Powered by Plants

Guest, Keen & Nettlefolds (GKN), Winterbourne House and Garden, Digging for Dirt

Guest, Keen & Nettlefolds (GKN)

Before his marriage to Margaret, and the construction of their family home, Winterbourne’s John Nettlefold cut his teeth in the family firm which eventually became Guest, Keen and Nettlefolds (GKN), one of the largest manufacturing companies of its time, first forged in the heat of the industrial revolution. John began work in the firm’s Broad Street offices before taking charge of a Welsh steelworks in Rogerstone near Newport, Monmouthshire. As heavy industry boomed, board members, realising the need for an improved supply of coking and steam coal to feed their burgeoning operations, identified the acquisition of collieries as a central strategic policy. At the peak of their influence in Wales, GKN produced over 6 million tons of coal and employed 36,000 men concerned with its extraction and use.

Today, these former industrial heartlands look very different and coal is no longer ubiquitous in our lives; deep mining communities in Wales were ravaged by pit closures in the 1980s, the once iconic Flying Scotsman locomotive makes only a handful of appearances a year, and Winterbourne’s open fires are stoked only on very special occasions. Despite this demise, every year hundreds of toy steam enthusiasts descend upon Winterbourne to pay homage to the technology of a bygone age. Faced with the mechanised world it spurned, it is easy to forget that coal conceals a simpler, biological past. Indeed, the industrial revolution, and in turn the wealth behind Winterbourne, were in fact, powered by plants.

Toy Steam Day, Winterbourne House and Garden, Digging for Dirt

Toy Steam Day, Winterbourne House and Garden

The same coal which fuelled Victorian and Edwardian England was formed when plants growing 295 to 320 million years ago shed leaves and limbs. These were then preserved and, through a complex process, later transformed into sedimentary rock. During the Carboniferous period all of the land on earth was joined together in one super continent called Pangea, which was so large it stretched virtually from one pole to another. The climate in the northern and southernmost points was extremely cold. Temperatures rose incrementally in relation to the equator and those parts of the continent which represented present day North America and Northern Europe, where the bulk of coal forests thrived, experienced similar levels of heat and rainfall as a tropical rainforest might today.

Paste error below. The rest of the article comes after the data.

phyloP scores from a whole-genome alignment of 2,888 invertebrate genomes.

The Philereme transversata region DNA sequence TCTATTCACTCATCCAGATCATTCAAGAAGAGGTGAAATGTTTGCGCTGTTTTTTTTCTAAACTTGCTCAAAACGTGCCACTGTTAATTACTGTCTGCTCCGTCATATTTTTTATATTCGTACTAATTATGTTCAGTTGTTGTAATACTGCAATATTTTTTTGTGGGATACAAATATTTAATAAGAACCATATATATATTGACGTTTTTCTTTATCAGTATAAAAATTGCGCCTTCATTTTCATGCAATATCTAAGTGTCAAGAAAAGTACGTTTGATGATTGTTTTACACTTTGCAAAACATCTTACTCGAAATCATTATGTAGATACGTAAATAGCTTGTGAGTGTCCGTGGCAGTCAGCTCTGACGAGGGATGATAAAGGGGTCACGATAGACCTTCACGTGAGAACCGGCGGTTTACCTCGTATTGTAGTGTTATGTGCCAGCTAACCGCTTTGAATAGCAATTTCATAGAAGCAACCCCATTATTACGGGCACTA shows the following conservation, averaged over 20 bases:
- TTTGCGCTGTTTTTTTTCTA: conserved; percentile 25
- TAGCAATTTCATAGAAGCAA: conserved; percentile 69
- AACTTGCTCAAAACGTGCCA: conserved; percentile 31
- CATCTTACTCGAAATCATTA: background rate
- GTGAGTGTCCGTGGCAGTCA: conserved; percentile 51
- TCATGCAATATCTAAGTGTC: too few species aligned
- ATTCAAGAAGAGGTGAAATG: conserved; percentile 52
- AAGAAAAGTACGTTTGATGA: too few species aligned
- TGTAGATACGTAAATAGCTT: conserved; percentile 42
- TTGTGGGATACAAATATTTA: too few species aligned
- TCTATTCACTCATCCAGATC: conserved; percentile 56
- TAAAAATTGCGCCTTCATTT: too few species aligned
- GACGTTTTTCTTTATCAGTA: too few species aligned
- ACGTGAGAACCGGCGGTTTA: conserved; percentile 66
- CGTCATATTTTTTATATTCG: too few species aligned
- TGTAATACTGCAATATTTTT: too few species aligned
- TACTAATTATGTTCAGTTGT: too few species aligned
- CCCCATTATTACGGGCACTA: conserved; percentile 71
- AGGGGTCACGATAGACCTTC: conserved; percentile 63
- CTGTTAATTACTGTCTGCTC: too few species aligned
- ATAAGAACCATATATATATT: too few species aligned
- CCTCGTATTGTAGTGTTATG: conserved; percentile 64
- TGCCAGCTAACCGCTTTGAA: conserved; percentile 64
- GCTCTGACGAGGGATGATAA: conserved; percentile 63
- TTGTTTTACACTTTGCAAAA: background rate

“Coal mining areas have historically been rich sources of fossils, particularly plants from the Carboniferous period. Huge amounts of material was extracted and provided access for fossil collectors. It is often the rocks above and below the coal seams that have the best preserved fossils. Do remember that much material came out of mines, which are today closed and should never be accessed. But there are areas where Carboniferous Coal Measures rocks appear at the surface. Do some research and look for sites where you are permitted access and can find out background information, and always be aware of health and safety.”

Jon Clatworthy, Curator of the Lapworth Museum of Geology, University of Birmingham

Coal Measures Forest, Lapworth Museum of Geology, Winterbourne House and Garden, Digging for Dirt

Coal Measures Forest, giant clubmoss and horsetail, Lapworth Museum of Geology

These humid conditions proved perfect for the proliferation of ancient spore-bearing plants whose sperm travelled through the moisture trapped on the surface of leaves, in search of a reciprocal egg. Of course, abundant light, heat and water meant that many of these plants grew rapidly, achieving great mass in only a short period of time. One consequence of such exorbitant growth was that many plants became brittle and in the absence of woody tissue, often broke and fell into the murky water of the swamps below. Here, the exclusion of oxygen precluded the kind of decomposition which would ordinarily occur in the open air. As the earth’s surface became drier, these swamps gradually disappeared and were replaced by an enormous weight of soil. The previously preserved plants, under extreme heat and pressure, became first peat and eventually coal, as ever more water was lost, purifying the carbon content of the organic matter left behind.

The Carboniferous coal swamp may have looked and felt something like a tropical rainforest but the plants within it bore greater resemblance to many of those which grow closer to home. Fossil records show that the Carboniferous landscape was dominated by a giant clubmoss, Lepidodendron, growing over 30 metres http://www.thelaneshealthandbeauty.com/buy-valium-uk/ tall, which produced a branching head and reproductive spores only once mature. This last minute reproductive gasp allowed the clubmoss to retain a slender figure for the majority of its life and grow in huge stands extremely close together sharing a single hectare with as many as 2,000 others. Beneath the giant clubmoss grew great tree-like horsetails, such as Calamites, which often achieved heights in excess of 10 metres, unattainable to its living herbaceous relatives, Equisetum. Both Equisetum and the now extinct Calamites produce distinctive whorls of leaves on brittle stems with hollow cavities which also made them vulnerable to collapse. Like the clubmosses, horsetails reproduce by spores. However, their persistence is better explained by a gigantic rhizomatous root which can also produce extensive clonal offspring when necessary.